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Genus: Guaibasaurus Bonaparte, Ferigolo, Ribeiro, 1999

Classification: Dinosauria - Saurischia - Theropoda - Herrerasauria - Guaibasauridae

Etymology: After the "Rio Guaiba Hydrographic Basin", where the fossil was collected as a part of the "Pro-Guaiba Project", a scientific program supporting research on Triassic fossils.

Synonyms: none

Type species: G. candelariensis Bonaparte, Ferigolo, Ribeiro, 1999

Other Species: none

Diagnosis: as for the type species

Species: Guaibasaurus candelariensis Bonaparte, Ferigolo, Ribeiro, 1999

Etymology: "candelariensis" after Candelaria, the city near the fossil locality, where the holotype was collected.

Synonyms: none

Holotype: MCN-PV 2355, consisting of five incomplete dorsal centra, three incomplete dorsal neural arches, two incomplete sacral centra; ten almost complete and articulated caudals with haemal arches; five incomplete dorsal ribs; a left, incomplete scapula and coracoids; a fragment of the left and the almost complete right ilium; nearly complete pubes; both incomplete ischia; both incomplete femora; both incomplete tibiae and fibulae; both feet with fragmentary tarsals, except for a complete right calcaneum.

Referred Specimens:
Hypodigm: The holotype and the specimen MCN-PV-2356, consisting of incomplete left tibia and fibula, articulated with a complete foot, including proximal and distal tarsals, five metatarsals and phalanges. It is identified with the holotype based on the feet preserved in both specimens.

UFRGS PV0725T, fairly complete, articulated skeleton lacking the skull, jaws, and neck. It is an articulated specimen including most of the bones except the cervical vertebrae, skull and lower jaws,
which apparently were destroyed by erosion. The specimen is resting on its ventral side, with each hind and fore limb flexed. It is preserved in the original position in which it died, without evidence of movement of the bones except by some slight alteration of the original position after the soft parts apparently dried. Ribs, gastralia, phalanges, vertebrae and haemal arches remained undisturbed. Unfortunately the integrity of the bones was affected by diagenesis in different proportions although it does not preclude accurate reconstructions of most of them (Bonaparte,Brea, Schultz, & Martinelli, 2006).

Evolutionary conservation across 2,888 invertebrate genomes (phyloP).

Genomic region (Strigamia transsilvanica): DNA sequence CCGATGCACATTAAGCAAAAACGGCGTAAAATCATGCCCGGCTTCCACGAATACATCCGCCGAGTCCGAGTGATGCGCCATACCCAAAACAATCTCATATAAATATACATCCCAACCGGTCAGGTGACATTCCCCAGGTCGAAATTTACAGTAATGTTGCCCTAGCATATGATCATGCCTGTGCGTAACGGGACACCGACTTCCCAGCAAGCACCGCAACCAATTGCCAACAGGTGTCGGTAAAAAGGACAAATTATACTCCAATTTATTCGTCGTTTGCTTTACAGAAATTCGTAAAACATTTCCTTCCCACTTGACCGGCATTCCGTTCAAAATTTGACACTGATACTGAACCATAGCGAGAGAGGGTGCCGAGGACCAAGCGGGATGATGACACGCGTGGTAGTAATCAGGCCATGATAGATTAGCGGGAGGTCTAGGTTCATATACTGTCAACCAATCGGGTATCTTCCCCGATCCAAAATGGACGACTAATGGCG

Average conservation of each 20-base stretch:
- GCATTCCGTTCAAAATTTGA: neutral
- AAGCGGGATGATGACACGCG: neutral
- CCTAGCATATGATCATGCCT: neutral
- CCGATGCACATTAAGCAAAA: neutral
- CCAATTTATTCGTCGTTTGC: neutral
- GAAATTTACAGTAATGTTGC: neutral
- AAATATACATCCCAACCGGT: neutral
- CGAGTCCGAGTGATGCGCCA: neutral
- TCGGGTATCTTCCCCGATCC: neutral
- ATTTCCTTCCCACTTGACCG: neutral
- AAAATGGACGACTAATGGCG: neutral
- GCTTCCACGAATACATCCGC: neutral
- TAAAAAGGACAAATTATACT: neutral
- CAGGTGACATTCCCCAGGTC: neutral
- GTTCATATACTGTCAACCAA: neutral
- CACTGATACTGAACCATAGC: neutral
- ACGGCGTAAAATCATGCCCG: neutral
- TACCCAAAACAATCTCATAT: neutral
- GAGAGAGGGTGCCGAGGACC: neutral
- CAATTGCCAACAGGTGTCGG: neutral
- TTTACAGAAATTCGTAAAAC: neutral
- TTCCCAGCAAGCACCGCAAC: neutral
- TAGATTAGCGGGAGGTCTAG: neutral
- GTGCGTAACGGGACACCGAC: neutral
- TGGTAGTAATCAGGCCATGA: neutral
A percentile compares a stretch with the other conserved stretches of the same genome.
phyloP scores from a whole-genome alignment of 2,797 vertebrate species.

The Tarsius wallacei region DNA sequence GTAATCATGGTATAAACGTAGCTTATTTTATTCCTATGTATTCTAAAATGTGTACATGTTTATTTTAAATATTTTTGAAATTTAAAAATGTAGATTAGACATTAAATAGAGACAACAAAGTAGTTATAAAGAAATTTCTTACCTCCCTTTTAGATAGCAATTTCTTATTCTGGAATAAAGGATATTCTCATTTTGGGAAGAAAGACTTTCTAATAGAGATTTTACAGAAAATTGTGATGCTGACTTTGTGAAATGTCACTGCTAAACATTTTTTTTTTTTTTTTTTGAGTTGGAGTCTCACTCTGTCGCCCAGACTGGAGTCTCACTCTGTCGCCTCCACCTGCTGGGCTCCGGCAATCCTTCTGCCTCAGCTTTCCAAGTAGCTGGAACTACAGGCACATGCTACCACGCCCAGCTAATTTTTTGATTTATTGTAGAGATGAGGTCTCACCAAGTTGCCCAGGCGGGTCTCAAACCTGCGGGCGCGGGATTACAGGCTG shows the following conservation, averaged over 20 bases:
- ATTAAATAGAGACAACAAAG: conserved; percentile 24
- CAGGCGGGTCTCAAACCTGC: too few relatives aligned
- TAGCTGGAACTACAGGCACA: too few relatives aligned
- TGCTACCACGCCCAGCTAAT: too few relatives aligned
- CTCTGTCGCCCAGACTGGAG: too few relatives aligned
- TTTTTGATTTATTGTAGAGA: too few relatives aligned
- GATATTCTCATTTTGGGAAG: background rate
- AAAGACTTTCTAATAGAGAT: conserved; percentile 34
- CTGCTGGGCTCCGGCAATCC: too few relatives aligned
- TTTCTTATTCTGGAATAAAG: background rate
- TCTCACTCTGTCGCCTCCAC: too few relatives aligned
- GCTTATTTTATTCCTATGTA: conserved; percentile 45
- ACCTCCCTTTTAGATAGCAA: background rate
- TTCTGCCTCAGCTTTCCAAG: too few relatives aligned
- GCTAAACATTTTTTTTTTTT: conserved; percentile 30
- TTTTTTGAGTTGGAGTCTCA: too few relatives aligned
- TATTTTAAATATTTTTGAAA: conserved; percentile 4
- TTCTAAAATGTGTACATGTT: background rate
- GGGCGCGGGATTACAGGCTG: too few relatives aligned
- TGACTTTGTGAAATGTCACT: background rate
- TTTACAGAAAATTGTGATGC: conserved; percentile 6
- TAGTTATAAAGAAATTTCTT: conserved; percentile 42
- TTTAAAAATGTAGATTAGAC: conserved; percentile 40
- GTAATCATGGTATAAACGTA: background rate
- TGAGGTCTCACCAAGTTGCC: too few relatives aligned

Time: early Late Triassic (Norian)

Horizon: Caturrita Formation

Location: Holotype - 100 meters south of RS 287 (RS State Highway), 7.5 km west to the city of Candelaria, RS, Brazil. The specimen UFRGS PV0725T was collected at a quarry for road metal located 2 km northeast from the city of Faxinal do Soturno, State of Rio Grande do Sul, southern Brazil.

Total length: ~ 1.5 m.

Mass: 40-80 kg.

Diagnosis: The combination of the following primitive and derived characters distinguish Guaibasaums candelariensis from all other taxa: midanterior dorsal neural arches with large pneumatic cavities; a parapophysial-prezygapophysial lamina with a fossa below it; an undivided infradiapophysial lamina, the presence of hyposphene-hypantrum; a sacral centrum double the volume of the following one; a slender scapula with a distal expansion; the acetabular area of the ilium closed or nearly so, with only an incipient reduction of its medial wall; ilium with a dorsoventrally deep posterior projection, an
extremely large crista supracetabularis; and a well developed fossa brevis; elongated and slender ischium with a triangular cross section, possessing a long symphysis, and with a dorsoventrally flat distal expansion; laminar and elongated pubes with a pronounced proximolateral trochanter; a femur with a small anterior trochanter; a lateroposterior ridge lying above the level of the anterior trochanter and absence of trochanteric shelf; a tibia nearly as long as the femur, with quadrangular distal cross section, and a well defined posteroventral projection; a large astragalus with a well defined dorsal process; a narrow, small calcaneum with a pronounced ventromedial process; two distal tarsals; a reduced fifth metatarsal, lacking phalanges; and an unreduced metatarsal one (Bonaparte, Ferigolo, Ribeiro, 1999).